Focus Energy glitch

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Miscellaneous glitches of Pokémon Red and Blue and Pokémon Yellow

Amazing Man (Red and Blue only) | Cable Club escape glitch | Celadon looping map trick | Champion Blue music muting glitch | Coastal Flooding | Confusion and Substitute glitch | Cooltrainer move | Cycling based glitch maps | Escape sprite handling glitch | Evolve without an evolutionary stone (Red and Blue only) | Evolving Raichu (Red and Blue only) | Expanded item pack | Expanded Pokédex | Focus Energy glitch | Get stuck in a wall | Ghost Bicycle glitch | Glitch encounter system | Glitch City RAM Manipulation | Infinite Blaine Door | Introduction Nidorino glitch (Red and Blue only) | Invisible PCs (Red and Blue only) | Invisible tree glitch | Item stack duplication glitch | Mute the music in the Pokémon League | Partial trapping move link battle glitch | Pokémon Tower Pokédex glitch | PP underflow glitches | Recovery move glitch | Rival's effect | See a Ghost without a Silph Scope | Selfdestruct and Substitute glitch | Silph Co. PC Glitch | Slot machine glitch | Stand on a tree | Statue behavior glitch (Red and Blue only) | Super effective move AI flaw (Red and Blue only) | Super Glitch | Surf down glitch | Swift miss glitch | Transform assumption glitch | Transform Empty Move Glitch | Trick Zone | Vending machine purchase glitch | Walk around with only fainted Pokémon (Red and Blue only) | Walking lag glitch | Walk on water through Surf | Walking Pikachu happiness glitch (Yellow only) | Wild appeared! | ZZAZZ Glitch

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PRAMA Initiative a également une page sur Focus Energy glitch.

The Focus Energy glitch is a glitch in Pokémon Red, Blue, and Yellow that causes the move Focus Energy to decrease (more precisely, quarter) the user's critical hit rate instead of increasing it, like the move does in all other versions of the game.

A remarkable side effect of this glitch is that it is difficult to tell which critical hit rate is the originally intended base critical hit rate in Generation I, because Pokémon Stadium uses a different critical hit rate formula, and since Generation II the base critical hit rate has become constant.


The relevant block of code for Focus Energy's effect is this[1], beginning at offset 3E055 in Pokémon Red and Blue (view 0F:6055 in a debugger). Thanks Wack0 for walking through this.

    bit 2, a                  ; test for focus energy
    jr nz, .focusEnergyUsed
    sla b                     ; b=b*2
    jr nc, .noFocusEnergyUsed ; if b was below 128, skip...
    ld b, $ff                 ; a cap at 255/256
    jr .noFocusEnergyUsed
    srl b                     ; whoops! b=b/2, and if you look, the jump to here is before the b=b*2, so b is effectively 1/4 of what it should be
.noFocusEnergyUsed            ; no cap at 255/256 for focus energy. I wonder if, if done properly, this would have caused bugs related to integer wraparound...
                              ; ... (check for high critical hit move here)

The relative jump to '.focusEnergyUsed' that happens when Focus Energy is used makes the game skip a 'sla b' (double b), and then a 'srl b' (half b) at '.focusEnergyUsed' halves the value in register 'b'.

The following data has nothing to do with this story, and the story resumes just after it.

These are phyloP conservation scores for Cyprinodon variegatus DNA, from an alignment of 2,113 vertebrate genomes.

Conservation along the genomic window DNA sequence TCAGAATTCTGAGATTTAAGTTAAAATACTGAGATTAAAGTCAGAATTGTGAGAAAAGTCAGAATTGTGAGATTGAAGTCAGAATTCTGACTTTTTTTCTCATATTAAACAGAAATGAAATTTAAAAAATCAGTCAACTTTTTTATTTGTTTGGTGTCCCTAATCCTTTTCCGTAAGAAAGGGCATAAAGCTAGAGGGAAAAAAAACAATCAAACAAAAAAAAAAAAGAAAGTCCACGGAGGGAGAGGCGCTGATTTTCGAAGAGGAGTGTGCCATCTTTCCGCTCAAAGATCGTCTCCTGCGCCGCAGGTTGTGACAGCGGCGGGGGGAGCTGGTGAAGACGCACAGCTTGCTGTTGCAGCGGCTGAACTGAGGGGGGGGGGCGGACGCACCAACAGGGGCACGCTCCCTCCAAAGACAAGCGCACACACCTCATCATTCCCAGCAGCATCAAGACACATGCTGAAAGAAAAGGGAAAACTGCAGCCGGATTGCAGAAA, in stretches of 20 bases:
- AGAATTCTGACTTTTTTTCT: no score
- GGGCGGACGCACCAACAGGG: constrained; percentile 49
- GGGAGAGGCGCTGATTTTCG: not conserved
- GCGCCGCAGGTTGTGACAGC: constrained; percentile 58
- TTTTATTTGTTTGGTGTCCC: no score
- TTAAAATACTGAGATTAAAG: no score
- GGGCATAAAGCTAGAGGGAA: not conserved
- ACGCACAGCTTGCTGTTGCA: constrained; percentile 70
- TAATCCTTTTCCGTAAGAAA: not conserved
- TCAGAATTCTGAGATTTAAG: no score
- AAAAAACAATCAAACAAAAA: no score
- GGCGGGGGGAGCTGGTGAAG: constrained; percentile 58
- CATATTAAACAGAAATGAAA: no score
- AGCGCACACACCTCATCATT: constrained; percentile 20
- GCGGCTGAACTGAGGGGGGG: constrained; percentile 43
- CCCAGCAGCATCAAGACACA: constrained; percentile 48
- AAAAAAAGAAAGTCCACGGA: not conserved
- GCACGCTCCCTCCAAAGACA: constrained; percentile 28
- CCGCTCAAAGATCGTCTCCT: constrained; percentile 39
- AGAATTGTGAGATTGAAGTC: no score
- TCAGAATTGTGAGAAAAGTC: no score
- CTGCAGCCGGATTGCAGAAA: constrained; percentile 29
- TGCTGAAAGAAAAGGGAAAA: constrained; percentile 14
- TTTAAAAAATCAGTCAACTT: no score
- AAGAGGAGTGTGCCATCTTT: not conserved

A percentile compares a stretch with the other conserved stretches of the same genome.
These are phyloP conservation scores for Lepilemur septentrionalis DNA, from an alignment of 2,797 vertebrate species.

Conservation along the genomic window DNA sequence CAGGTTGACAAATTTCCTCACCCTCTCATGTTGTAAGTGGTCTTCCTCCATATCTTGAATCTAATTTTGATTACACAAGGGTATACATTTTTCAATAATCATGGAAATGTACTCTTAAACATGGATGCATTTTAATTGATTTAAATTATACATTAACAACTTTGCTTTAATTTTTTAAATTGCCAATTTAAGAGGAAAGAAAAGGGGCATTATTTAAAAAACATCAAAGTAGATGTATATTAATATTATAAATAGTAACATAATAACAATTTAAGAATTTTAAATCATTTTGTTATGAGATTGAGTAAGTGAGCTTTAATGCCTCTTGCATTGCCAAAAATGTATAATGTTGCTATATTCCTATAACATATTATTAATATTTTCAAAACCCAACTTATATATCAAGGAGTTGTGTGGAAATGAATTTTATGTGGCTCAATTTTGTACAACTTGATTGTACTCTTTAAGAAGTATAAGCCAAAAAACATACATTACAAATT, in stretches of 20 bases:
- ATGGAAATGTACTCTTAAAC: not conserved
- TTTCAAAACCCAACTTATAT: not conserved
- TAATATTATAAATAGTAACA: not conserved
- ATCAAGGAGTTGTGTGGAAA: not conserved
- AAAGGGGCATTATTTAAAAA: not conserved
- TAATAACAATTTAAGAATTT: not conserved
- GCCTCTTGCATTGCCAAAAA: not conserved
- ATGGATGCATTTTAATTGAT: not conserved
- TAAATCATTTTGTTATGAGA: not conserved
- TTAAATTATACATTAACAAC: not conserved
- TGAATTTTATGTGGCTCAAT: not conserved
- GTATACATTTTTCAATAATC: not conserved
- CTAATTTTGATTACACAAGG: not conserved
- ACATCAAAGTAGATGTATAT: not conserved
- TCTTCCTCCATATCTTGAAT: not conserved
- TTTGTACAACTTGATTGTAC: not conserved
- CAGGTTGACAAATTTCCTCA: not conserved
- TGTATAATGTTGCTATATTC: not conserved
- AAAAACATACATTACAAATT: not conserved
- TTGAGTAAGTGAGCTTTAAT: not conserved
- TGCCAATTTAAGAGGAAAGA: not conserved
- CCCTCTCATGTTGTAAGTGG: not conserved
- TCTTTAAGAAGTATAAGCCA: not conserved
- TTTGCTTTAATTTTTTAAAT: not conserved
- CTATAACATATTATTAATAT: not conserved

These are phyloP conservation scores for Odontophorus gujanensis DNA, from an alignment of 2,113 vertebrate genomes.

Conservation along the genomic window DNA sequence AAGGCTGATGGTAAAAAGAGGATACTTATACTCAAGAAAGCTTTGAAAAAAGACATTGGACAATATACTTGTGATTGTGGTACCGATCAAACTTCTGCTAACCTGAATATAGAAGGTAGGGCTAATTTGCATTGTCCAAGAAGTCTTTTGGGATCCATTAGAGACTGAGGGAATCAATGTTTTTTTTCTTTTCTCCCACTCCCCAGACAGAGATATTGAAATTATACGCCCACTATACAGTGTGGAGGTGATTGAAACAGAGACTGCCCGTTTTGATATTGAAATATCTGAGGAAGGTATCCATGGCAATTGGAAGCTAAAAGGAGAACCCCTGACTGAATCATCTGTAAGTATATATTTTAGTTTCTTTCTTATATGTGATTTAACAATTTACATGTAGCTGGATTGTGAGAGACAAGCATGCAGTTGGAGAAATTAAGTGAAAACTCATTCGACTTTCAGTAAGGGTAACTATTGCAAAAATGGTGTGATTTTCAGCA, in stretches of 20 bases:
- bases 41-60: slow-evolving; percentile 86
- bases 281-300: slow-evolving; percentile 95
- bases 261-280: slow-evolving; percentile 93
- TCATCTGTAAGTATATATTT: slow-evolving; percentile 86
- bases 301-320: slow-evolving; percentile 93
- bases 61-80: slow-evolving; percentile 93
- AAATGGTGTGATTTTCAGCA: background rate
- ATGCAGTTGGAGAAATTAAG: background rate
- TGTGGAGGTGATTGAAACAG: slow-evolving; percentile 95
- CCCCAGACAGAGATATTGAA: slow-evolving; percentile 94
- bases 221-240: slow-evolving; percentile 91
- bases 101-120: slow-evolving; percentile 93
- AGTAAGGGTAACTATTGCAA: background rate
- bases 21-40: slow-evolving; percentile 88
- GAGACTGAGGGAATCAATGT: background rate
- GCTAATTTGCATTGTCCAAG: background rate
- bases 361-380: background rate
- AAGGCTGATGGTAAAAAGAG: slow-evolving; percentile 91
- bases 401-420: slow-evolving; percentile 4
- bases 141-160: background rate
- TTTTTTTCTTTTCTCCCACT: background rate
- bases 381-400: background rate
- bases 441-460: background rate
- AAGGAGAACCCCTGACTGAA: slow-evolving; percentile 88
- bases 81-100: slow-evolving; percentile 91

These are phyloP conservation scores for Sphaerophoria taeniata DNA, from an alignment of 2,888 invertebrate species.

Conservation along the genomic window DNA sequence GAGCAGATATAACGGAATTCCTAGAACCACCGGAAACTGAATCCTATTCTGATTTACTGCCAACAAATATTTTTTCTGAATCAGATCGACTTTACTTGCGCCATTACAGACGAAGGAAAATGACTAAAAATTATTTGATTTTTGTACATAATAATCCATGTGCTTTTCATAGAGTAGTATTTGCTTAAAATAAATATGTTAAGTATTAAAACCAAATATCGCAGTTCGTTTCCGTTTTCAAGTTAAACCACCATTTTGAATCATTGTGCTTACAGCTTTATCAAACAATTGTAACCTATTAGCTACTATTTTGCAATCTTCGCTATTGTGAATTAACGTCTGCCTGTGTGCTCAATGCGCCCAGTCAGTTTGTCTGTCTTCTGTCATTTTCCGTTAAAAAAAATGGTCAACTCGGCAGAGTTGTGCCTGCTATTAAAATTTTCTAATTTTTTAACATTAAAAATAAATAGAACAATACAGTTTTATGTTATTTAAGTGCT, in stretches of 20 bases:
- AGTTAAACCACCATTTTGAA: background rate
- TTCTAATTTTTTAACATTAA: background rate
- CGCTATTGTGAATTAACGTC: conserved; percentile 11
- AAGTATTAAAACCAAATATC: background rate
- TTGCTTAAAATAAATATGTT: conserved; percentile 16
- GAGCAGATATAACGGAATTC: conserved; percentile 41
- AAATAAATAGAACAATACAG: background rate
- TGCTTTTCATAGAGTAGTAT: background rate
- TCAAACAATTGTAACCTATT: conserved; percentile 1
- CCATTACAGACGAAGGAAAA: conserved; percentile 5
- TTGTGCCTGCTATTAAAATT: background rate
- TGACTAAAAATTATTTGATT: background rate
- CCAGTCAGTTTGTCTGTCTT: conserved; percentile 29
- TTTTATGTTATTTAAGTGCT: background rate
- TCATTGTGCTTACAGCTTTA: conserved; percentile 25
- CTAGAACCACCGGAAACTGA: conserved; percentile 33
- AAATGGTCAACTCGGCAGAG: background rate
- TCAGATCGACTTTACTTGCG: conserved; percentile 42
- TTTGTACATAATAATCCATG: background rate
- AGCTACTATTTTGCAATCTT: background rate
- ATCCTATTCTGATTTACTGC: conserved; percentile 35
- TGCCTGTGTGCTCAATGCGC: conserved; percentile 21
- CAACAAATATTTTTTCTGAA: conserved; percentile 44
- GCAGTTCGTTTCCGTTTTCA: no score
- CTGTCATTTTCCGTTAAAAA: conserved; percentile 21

If Focus Energy is not used, the value in 'b' is doubled and if it was used, the value in 'b' is halved. 2.0/0.5=4.0, meaning critical hits land four times less likely.


Due to this glitch, the critical hit rate of a Pokémon that has used Focus Energy is BaseSpeed / 2048, lower than the critical rate of a Pokémon that has not used Focus Energy, BaseSpeed / 512. However, it is unclear whether the intended critical hit rates are:

  • BaseSpeed / 512 without Focus Energy, and BaseSpeed / 128 with Focus Energy; or
  • BaseSpeed / 2048 without Focus Energy, and BaseSpeed / 512 with Focus Energy.

The first theory is more intuitive because it means that this glitch only affects Pokémon that has used Focus Energy, which means that it would be less likely to notice. Furthermore, the developers of the game may have written this piece of code first, then balanced the game around the perceived base critical hit rate later.

However, as alluded to by Wack0's comments above, there is no really easy way to fix the above code to fit the first theory: The value in 'b' would need to be shifted left three times so that it is multiplied by 8, compared to 2 in the normal case, and care must be taken to prevent overflow. On the other hand, in order to fit the second theory, the "jr nz, .focusEnergyUsed" simply needs to be changed to "jr z, .focusEnergyUsed" (notice that the names of labels are added by people documenting the assembly according to functionality, and do not reflect anything official).

Pokémon Stadium changed the critical hit rate formula to a "flatter" formula affected less by the base speed: (BaseSpeed + 76) / 1024 without Focus Energy and (BaseSpeed + 236) / 512 with Focus Energy. While the resulting values are closer to what would be predicted by the first theory, the divisors seem closer to the second theory. Generation II changed the base critical hit rate again to a flat value of 1/16, which would be equivalent to a very slow (base speed 32, slightly faster than Snorlax) Pokémon in the first theory, and a very fast (base speed 128, slightly slower than Jolteon) in the second theory, so again, it could go either way.